The Man Who Turned Into A Stick – Geopolis Theater Company
Usually in plays with titles like “The Man Who Turned Into a Stick,” I expect it’s going to be a Jackie Chan kung fu epic with an old beardy master who trains a stupid jerky guy to find himself through fighting, using a “stick” metaphor to explain to the guy how he should be when he fights, and then the beardy master gets kidnapped and the now enlightened guy has to rescue him and stuff.
But no, the guy in this play actually turns into a stick. Like, a twig.
“The Man Who Turned Into A Stick” from Geopolis Theater Company is a delightful romp (directed by Japanese-ish guy Eric Turner) through some one act plays written by this Japanese guy in the sixties (Kobo Abe). The other plays are called “Suitcase” (where a guy turns into a suitcase), “The Cliff of Time” (where a guy turns into a crappy prizefighter) and the titular “The Man Who Turned Into a Stick” (where a guy turns into a stick). All of the guys are played by one guy, which makes it seems like all the plays are supposed to go together or something.
The place where the plays are performed is totally not a theater. It’s a Japanese Cultural Center. By which I mean it’s a dojo.
So, I got really, REALLY excited when I had to take my shoes off and walk across the room-sized mat to get upstairs to where the play was being performed. I was really thinking I was going to be walking into a real-live Tekken when I emerged from the stairway, but I was sorely mistaken. There were just some people in crazy costumes standing still and staring at nothing. But THEN I thought maybe they’re just getting focused to fight and stuff..?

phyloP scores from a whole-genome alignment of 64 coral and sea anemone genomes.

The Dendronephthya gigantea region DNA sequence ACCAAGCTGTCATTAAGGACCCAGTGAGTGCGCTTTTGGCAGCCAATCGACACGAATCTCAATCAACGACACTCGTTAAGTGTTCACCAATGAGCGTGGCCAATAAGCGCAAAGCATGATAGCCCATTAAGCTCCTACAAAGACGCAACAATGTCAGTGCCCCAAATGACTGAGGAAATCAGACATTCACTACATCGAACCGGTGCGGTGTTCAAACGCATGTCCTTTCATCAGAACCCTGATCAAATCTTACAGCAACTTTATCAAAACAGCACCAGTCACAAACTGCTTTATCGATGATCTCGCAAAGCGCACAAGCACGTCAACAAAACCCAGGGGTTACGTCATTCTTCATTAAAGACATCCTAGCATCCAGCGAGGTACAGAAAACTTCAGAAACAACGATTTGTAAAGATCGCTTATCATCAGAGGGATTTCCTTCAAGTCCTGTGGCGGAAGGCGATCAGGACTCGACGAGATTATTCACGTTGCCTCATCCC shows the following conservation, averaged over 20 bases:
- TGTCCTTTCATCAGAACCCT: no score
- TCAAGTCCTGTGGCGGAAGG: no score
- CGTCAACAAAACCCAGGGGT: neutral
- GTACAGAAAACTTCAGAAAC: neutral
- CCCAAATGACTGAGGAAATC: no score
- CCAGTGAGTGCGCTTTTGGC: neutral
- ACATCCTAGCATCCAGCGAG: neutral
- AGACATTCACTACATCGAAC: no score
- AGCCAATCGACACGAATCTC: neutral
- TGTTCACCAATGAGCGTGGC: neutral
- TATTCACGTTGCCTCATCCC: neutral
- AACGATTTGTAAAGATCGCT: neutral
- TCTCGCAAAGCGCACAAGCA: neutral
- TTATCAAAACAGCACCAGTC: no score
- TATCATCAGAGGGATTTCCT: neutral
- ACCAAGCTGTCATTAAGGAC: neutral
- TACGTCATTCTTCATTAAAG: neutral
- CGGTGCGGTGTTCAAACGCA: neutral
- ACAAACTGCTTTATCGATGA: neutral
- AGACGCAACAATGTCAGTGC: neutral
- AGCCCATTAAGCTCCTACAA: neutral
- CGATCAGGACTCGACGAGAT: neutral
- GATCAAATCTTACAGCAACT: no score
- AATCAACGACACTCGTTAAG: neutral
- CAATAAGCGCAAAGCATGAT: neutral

Wrong. No fighting in this/these play(s). The first one (“Suitcase”) is about this lady (Miona Harris) whose husband’s at work or whatever and has this person-shaped suitcase (Chris Sanderson) that makes goofy noises while he’s gone. The lady’s friend comes over (Marissa Cowsill) and tries to jimmy it/him open. Apparently it contains the voices of the lady’s husband’s ancestors, who were all apparently radio announcers because all the noises it/he makes sound like radio commercials. I totally understood it.
So in the next one (“The Cliff of Time”) the suitcase guy turns into an actual guy and everybody else in the cast ties really long strips of fabric to him. Accompanied by some ominous taiko drums, the cast members all stood with the other ends of the fabric in the corners of the playing space. He was like the hub of a wheel! A hub that is a boxer training rigorously for a fight, that is! This part really showed off the abdominal muscles and skinniness of Chris Sanderson, also some of his acting as it was a one man gig. I wish I hadn’t just seen “The Fighter,” because Chris totally could have been Christian Bale or any other boxer in that.
Finally, the big stick-man one (“The Man Who Turned Into a Stick”). A guy dies and turns into a stick and goes to hell.
For presumably not having any money as most small theatre companies don’t, I thought this was a really good set of plays. It was really transcendent and things and might have something to do with the trials of contemporary people struggling with individuality in a contemporary society. But I don’t know. All the acting was really good, especially Sanderson. His performance was reminiscent of Tyler Durden plus Twyla Tharp with all his moving around and being different things and people. Mostly Tyler Durden because of his washboard abs.
Also notable was Marissa Cowsill, who looked/was like this girl in Inuyasha or one of those adult swim anime cartoons. Her hair was red and her eyes were huge, a credit to her preparation.
The rest of the cast (Jon Beal, Miona Harris and Josh Hoover) really did a good job moving like people are supposed to move in these stylized kind of plays. They definitely reminded me of people in Japan.
So go check this play out. I might go again because it got my gusto up to just roll around on that mat and pretend I’m Ryu from Street Fighter for a while. SHORYUKEN!